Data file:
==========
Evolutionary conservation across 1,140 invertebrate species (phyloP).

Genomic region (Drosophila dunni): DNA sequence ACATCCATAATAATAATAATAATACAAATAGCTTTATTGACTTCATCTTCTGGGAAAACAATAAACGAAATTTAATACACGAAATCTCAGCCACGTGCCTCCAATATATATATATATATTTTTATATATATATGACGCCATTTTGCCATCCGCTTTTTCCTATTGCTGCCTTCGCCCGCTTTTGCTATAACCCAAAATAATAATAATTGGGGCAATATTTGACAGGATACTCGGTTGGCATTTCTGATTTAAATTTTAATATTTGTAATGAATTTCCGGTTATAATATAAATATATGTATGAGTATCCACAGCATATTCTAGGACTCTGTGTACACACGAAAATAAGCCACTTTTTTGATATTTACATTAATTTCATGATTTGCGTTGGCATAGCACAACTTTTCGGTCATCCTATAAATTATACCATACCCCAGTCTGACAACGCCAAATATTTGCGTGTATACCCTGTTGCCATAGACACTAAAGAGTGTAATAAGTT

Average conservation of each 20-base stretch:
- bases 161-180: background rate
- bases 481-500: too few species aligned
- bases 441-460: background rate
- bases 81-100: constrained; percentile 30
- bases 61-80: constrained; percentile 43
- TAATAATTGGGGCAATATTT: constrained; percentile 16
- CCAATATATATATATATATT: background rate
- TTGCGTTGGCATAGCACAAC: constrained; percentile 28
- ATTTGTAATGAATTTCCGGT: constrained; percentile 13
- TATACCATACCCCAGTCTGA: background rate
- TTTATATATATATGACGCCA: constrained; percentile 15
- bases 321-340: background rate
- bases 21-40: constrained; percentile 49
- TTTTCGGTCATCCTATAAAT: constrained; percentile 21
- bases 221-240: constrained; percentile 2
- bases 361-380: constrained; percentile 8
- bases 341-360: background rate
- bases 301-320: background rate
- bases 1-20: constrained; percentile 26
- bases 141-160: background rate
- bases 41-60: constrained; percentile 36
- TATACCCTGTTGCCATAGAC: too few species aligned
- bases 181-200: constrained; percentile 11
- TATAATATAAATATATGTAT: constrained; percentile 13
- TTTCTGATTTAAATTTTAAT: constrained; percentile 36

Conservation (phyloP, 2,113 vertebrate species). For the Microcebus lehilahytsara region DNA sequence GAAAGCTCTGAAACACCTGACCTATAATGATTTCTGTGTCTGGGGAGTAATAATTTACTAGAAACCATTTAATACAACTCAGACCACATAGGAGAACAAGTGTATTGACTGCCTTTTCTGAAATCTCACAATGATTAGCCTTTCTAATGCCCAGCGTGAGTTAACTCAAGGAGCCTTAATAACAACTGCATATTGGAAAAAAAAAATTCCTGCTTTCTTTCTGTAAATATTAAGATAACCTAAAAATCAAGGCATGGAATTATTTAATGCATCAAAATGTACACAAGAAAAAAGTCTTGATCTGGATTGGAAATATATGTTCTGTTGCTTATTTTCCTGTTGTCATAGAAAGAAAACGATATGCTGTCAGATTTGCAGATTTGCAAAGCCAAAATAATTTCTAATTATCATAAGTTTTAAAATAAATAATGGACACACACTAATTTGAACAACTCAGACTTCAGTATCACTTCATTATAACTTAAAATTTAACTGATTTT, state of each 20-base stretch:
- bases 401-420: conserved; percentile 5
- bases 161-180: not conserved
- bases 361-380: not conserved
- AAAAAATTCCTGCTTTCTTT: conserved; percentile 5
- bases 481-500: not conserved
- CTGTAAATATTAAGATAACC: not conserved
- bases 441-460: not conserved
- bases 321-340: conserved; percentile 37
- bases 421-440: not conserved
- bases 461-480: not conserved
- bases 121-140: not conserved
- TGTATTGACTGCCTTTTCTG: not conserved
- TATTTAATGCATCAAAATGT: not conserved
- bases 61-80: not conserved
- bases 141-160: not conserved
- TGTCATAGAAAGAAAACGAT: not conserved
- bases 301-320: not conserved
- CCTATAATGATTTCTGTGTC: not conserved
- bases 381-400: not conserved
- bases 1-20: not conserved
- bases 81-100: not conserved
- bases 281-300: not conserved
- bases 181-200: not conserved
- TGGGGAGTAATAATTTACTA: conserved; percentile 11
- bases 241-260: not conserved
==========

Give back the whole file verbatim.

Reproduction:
Evolutionary conservation across 1,140 invertebrate species (phyloP).

Genomic region (Drosophila dunni): DNA sequence ACATCCATAATAATAATAATAATACAAATAGCTTTATTGACTTCATCTTCTGGGAAAACAATAAACGAAATTTAATACACGAAATCTCAGCCACGTGCCTCCAATATATATATATATATTTTTATATATATATGACGCCATTTTGCCATCCGCTTTTTCCTATTGCTGCCTTCGCCCGCTTTTGCTATAACCCAAAATAATAATAATTGGGGCAATATTTGACAGGATACTCGGTTGGCATTTCTGATTTAAATTTTAATATTTGTAATGAATTTCCGGTTATAATATAAATATATGTATGAGTATCCACAGCATATTCTAGGACTCTGTGTACACACGAAAATAAGCCACTTTTTTGATATTTACATTAATTTCATGATTTGCGTTGGCATAGCACAACTTTTCGGTCATCCTATAAATTATACCATACCCCAGTCTGACAACGCCAAATATTTGCGTGTATACCCTGTTGCCATAGACACTAAAGAGTGTAATAAGTT

Average conservation of each 20-base stretch:
- bases 161-180: background rate
- bases 481-500: too few species aligned
- bases 441-460: background rate
- bases 81-100: constrained; percentile 30
- bases 61-80: constrained; percentile 43
- TAATAATTGGGGCAATATTT: constrained; percentile 16
- CCAATATATATATATATATT: background rate
- TTGCGTTGGCATAGCACAAC: constrained; percentile 28
- ATTTGTAATGAATTTCCGGT: constrained; percentile 13
- TATACCATACCCCAGTCTGA: background rate
- TTTATATATATATGACGCCA: constrained; percentile 15
- bases 321-340: background rate
- bases 21-40: constrained; percentile 49
- TTTTCGGTCATCCTATAAAT: constrained; percentile 21
- bases 221-240: constrained; percentile 2
- bases 361-380: constrained; percentile 8
- bases 341-360: background rate
- bases 301-320: background rate
- bases 1-20: constrained; percentile 26
- bases 141-160: background rate
- bases 41-60: constrained; percentile 36
- TATACCCTGTTGCCATAGAC: too few species aligned
- bases 181-200: constrained; percentile 11
- TATAATATAAATATATGTAT: constrained; percentile 13
- TTTCTGATTTAAATTTTAAT: constrained; percentile 36

Conservation (phyloP, 2,113 vertebrate species). For the Microcebus lehilahytsara region DNA sequence GAAAGCTCTGAAACACCTGACCTATAATGATTTCTGTGTCTGGGGAGTAATAATTTACTAGAAACCATTTAATACAACTCAGACCACATAGGAGAACAAGTGTATTGACTGCCTTTTCTGAAATCTCACAATGATTAGCCTTTCTAATGCCCAGCGTGAGTTAACTCAAGGAGCCTTAATAACAACTGCATATTGGAAAAAAAAAATTCCTGCTTTCTTTCTGTAAATATTAAGATAACCTAAAAATCAAGGCATGGAATTATTTAATGCATCAAAATGTACACAAGAAAAAAGTCTTGATCTGGATTGGAAATATATGTTCTGTTGCTTATTTTCCTGTTGTCATAGAAAGAAAACGATATGCTGTCAGATTTGCAGATTTGCAAAGCCAAAATAATTTCTAATTATCATAAGTTTTAAAATAAATAATGGACACACACTAATTTGAACAACTCAGACTTCAGTATCACTTCATTATAACTTAAAATTTAACTGATTTT, state of each 20-base stretch:
- bases 401-420: conserved; percentile 5
- bases 161-180: not conserved
- bases 361-380: not conserved
- AAAAAATTCCTGCTTTCTTT: conserved; percentile 5
- bases 481-500: not conserved
- CTGTAAATATTAAGATAACC: not conserved
- bases 441-460: not conserved
- bases 321-340: conserved; percentile 37
- bases 421-440: not conserved
- bases 461-480: not conserved
- bases 121-140: not conserved
- TGTATTGACTGCCTTTTCTG: not conserved
- TATTTAATGCATCAAAATGT: not conserved
- bases 61-80: not conserved
- bases 141-160: not conserved
- TGTCATAGAAAGAAAACGAT: not conserved
- bases 301-320: not conserved
- CCTATAATGATTTCTGTGTC: not conserved
- bases 381-400: not conserved
- bases 1-20: not conserved
- bases 81-100: not conserved
- bases 281-300: not conserved
- bases 181-200: not conserved
- TGGGGAGTAATAATTTACTA: conserved; percentile 11
- bases 241-260: not conserved